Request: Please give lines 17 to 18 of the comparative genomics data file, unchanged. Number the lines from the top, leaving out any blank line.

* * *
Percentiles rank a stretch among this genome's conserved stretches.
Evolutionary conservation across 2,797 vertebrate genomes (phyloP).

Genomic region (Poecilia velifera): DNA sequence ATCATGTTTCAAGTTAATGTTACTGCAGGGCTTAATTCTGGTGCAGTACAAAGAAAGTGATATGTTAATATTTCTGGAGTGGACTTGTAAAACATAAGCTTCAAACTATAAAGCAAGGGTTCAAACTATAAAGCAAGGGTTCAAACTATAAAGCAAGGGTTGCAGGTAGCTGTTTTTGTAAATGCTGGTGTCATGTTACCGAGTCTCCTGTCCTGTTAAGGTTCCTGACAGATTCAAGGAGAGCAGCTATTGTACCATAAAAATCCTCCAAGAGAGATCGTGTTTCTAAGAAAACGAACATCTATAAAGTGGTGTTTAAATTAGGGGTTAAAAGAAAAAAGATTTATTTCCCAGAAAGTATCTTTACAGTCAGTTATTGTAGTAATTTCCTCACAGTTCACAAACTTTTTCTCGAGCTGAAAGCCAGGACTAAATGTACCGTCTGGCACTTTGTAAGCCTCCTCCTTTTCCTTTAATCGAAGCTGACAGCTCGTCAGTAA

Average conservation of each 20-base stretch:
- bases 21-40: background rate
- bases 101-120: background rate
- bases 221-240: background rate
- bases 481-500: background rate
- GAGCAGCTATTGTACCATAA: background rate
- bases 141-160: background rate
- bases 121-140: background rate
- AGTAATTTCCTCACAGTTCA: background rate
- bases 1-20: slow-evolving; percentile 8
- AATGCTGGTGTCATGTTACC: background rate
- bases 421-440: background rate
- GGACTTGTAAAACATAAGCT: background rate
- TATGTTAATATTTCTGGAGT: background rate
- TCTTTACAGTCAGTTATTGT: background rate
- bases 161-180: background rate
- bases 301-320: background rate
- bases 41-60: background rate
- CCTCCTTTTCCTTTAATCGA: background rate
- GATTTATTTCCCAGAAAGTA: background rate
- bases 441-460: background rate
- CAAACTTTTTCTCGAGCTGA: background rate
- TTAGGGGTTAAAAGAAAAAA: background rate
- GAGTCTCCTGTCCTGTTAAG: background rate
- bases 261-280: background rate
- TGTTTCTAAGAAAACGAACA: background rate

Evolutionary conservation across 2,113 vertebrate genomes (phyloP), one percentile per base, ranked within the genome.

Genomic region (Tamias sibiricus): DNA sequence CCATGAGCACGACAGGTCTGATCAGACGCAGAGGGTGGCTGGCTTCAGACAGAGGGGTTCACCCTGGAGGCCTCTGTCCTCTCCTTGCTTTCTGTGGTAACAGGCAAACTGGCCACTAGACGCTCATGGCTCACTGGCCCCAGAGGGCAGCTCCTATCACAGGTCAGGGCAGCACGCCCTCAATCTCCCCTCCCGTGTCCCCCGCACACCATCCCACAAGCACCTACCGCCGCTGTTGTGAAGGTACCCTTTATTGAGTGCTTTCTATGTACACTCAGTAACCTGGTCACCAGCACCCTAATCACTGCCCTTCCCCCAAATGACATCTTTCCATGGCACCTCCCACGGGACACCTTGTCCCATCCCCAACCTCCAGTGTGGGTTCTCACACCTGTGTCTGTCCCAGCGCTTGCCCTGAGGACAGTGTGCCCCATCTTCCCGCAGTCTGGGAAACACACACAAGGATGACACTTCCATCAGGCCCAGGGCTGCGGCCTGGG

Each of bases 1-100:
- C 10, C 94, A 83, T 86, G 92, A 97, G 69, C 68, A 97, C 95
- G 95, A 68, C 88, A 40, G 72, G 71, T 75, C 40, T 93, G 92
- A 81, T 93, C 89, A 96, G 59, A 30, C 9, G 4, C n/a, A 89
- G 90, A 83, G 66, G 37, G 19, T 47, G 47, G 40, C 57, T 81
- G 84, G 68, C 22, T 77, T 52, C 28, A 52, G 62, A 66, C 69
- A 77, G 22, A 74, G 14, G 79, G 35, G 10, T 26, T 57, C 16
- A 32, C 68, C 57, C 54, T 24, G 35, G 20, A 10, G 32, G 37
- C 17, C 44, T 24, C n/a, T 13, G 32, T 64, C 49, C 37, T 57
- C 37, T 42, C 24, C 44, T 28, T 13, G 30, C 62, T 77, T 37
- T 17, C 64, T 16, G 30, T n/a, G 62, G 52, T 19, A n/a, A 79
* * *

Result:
- TATGTTAATATTTCTGGAGT: background rate
- TCTTTACAGTCAGTTATTGT: background rate